Controversial housing project in Calgary approved on appeal

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Controversial housing project can go ahead after winning appeal
WATCH ABOVE: The Development Appeal Board approved a proposal from the Calgary Drop-In Centre to turn the old Quality Inn into full-service apartments for the working poor. As David Boushy reports, not everyone’s happy with the decision – Jun 23, 2016

A controversial proposal by the Calgary Drop-In and Rehab Centre to transform a vacant northeast hotel into supportive housing has been approved by the Calgary Subdivision and Development Appeal Board.

Last October the proposal was rejected by the Calgary Planning Commission.

The Drop-In Centre immediately filed an appeal.

Thursday’s decision means the Drop-In Centre can convert the hotel rooms into 79 fully-functional one- and two-bedroom apartments.

Thirty-three of them will be rented out to the general public, while the other 46 will go to homeless men and women who qualify and have enough income to pay the rent.

The project, called Centre 4800, divided the nearby community of Greenview from Day 1 of the proposal four years ago.

Many in the community worried the facility would become a magnet for crime, while others were supportive.

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“We believe in the people that we serve, and it’s been a victorious day for those who need housing,” said Debbie Newman, executive director of the Calgary Drop-In and Rehab Centre, following the decision.

The Development Appeal Board said the application met bylaw requirements.

“In weighing all of the evidence and arguments, the board finds that the evidence of the appellant is more compelling than those who spoke in opposition to the appeal,” said Rick Grol, chair of the Development Appeal Board.

But some are clearly disappointed with the decision.

Community groups had previously complained the Drop-In Centre wasn’t forthcoming with its plans, and kept many in the dark.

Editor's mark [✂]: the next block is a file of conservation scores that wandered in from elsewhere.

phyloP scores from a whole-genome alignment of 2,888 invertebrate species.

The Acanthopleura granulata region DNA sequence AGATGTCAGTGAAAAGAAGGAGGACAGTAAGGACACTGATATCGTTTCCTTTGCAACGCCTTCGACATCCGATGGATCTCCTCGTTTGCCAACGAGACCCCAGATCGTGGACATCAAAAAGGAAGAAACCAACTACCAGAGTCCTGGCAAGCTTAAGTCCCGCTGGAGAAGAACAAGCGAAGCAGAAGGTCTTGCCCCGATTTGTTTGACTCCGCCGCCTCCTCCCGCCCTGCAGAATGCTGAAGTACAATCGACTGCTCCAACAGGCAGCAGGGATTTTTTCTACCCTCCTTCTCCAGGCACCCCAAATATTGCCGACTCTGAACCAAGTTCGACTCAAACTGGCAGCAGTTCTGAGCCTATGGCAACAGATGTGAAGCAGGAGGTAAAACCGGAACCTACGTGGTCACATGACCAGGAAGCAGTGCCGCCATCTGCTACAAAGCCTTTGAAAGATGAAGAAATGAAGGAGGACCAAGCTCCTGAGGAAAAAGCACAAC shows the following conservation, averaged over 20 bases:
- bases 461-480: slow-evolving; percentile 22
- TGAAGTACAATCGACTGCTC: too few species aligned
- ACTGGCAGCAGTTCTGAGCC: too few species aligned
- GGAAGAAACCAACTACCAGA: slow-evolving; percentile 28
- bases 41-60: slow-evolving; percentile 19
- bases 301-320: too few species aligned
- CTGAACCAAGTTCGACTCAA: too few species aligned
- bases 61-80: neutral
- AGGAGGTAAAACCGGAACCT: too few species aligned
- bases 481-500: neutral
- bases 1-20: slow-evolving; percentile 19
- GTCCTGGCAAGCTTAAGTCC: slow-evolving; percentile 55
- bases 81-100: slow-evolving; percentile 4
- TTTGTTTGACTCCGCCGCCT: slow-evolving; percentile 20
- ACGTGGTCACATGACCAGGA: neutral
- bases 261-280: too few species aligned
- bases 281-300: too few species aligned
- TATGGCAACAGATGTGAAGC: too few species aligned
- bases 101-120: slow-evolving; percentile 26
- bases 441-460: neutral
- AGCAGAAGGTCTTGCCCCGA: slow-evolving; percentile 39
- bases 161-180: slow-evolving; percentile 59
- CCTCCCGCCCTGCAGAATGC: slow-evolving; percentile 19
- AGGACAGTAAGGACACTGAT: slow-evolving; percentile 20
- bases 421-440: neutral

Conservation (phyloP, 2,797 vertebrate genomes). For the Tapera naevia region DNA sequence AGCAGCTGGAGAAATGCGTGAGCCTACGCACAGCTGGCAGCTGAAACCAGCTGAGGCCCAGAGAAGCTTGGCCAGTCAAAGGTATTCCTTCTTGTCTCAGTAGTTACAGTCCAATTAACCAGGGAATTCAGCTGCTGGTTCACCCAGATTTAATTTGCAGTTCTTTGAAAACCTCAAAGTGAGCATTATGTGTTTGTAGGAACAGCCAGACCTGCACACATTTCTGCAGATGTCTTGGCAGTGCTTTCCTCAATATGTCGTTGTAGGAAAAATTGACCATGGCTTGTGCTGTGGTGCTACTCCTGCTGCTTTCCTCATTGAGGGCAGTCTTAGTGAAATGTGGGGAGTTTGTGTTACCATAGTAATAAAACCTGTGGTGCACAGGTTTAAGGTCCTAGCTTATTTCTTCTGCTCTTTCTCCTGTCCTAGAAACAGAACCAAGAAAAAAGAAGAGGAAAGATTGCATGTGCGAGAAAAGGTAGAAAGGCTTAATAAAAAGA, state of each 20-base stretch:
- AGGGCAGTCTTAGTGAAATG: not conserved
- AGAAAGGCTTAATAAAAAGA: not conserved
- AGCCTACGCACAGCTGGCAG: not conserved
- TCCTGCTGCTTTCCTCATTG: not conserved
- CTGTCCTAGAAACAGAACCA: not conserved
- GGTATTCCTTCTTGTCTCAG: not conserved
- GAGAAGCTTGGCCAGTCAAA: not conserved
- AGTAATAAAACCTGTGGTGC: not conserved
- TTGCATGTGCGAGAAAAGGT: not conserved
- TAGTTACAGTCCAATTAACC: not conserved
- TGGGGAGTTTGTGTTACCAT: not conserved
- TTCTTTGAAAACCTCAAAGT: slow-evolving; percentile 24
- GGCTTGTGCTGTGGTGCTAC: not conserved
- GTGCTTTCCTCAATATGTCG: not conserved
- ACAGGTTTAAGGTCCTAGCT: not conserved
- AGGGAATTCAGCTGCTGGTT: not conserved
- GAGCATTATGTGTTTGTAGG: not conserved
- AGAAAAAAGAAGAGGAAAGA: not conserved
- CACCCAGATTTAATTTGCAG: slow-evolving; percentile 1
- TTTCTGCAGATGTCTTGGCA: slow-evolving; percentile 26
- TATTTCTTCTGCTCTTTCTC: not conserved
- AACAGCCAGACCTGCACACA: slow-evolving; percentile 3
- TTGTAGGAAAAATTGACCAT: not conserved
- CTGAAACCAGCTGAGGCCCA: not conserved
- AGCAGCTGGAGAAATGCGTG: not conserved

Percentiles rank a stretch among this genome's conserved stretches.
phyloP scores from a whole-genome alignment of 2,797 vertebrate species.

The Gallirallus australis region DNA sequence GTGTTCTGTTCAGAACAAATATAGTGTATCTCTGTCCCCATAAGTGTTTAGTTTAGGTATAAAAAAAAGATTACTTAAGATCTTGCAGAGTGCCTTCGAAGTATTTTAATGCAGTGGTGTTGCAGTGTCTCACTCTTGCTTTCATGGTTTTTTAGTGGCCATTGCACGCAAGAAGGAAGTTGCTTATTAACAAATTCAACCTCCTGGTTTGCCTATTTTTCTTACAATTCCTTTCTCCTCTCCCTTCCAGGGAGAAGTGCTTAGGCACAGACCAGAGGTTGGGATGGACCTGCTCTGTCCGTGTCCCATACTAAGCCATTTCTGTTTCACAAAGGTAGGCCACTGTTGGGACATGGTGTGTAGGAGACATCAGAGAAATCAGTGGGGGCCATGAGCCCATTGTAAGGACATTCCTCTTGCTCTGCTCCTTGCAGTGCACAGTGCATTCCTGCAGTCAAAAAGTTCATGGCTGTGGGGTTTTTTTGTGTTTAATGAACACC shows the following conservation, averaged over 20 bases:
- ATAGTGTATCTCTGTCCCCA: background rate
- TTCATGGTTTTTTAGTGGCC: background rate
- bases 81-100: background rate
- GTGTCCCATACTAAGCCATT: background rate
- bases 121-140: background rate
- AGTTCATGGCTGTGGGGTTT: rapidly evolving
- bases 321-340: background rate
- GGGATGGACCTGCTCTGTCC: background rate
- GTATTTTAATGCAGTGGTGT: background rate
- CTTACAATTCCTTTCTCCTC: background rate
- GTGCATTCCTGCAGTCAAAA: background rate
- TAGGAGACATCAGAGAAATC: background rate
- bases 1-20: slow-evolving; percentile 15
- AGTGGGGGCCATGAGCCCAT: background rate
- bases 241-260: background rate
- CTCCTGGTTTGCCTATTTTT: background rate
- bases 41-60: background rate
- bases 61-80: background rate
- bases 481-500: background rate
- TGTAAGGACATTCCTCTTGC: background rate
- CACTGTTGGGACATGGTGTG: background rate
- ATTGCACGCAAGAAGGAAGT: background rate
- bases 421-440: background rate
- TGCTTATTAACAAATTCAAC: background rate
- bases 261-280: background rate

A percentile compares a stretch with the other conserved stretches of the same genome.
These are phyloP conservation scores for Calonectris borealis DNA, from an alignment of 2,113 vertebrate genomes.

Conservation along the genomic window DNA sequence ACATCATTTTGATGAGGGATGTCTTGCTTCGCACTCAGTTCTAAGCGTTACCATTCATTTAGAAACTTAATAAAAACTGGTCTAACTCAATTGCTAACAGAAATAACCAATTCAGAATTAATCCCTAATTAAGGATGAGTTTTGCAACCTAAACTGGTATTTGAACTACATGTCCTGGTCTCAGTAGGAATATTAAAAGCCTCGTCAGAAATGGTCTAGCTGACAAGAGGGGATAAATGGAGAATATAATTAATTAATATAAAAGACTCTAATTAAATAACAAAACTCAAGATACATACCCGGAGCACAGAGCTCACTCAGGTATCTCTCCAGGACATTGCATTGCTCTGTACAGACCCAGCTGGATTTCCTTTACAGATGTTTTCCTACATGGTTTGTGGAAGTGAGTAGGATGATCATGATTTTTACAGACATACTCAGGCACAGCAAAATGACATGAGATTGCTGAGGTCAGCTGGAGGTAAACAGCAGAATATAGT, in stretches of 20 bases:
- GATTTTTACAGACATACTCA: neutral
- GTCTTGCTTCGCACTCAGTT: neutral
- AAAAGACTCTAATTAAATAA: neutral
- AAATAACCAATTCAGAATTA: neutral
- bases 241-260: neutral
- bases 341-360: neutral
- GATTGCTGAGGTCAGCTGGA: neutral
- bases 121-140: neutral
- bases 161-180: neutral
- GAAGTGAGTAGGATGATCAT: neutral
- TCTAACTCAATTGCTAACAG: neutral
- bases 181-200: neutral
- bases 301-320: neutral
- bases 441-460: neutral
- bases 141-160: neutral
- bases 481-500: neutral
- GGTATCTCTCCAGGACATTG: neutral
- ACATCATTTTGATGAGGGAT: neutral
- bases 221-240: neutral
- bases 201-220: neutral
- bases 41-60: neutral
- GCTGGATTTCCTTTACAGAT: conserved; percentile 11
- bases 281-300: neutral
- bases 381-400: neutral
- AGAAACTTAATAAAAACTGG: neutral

“We’re talking about an agency that plays by their own rules and is very difficult to work with.. that’s primarily it,” said Marvin Quashnick, vice president of public service for the Thorncliffe Greenview Community Association.

Calgary Drop-In Centre. File / Global News

There are several conditions attached to the proposal – many of them cosmetic.

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They include repainting the building, installing new windows, and improving lighting and fencing on the property, to name a few.

The Drop-In Centre must also have staff and security at the building at all times.

It’s been ordered to establish a citizens liaison committee, and is urged to enter into a “good neighbour agreement” with the community and any other residents and businesses that wish to participate.

The Drop-In Centre says residents will have to wait at least a year-and-a-half before the building is ready for residents.

That’s OK with Wayne, who wants to be among the first to move in.

Wayne, a Calgary Drop-In Centre client.

He’s been working part-time doing laundry at the Drop-In Centre, where he’s lived for the past five years.

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Wayne is thrilled with the decision.

“Awesome, absolutely awesome. It’s going to be my home – it feels great.”


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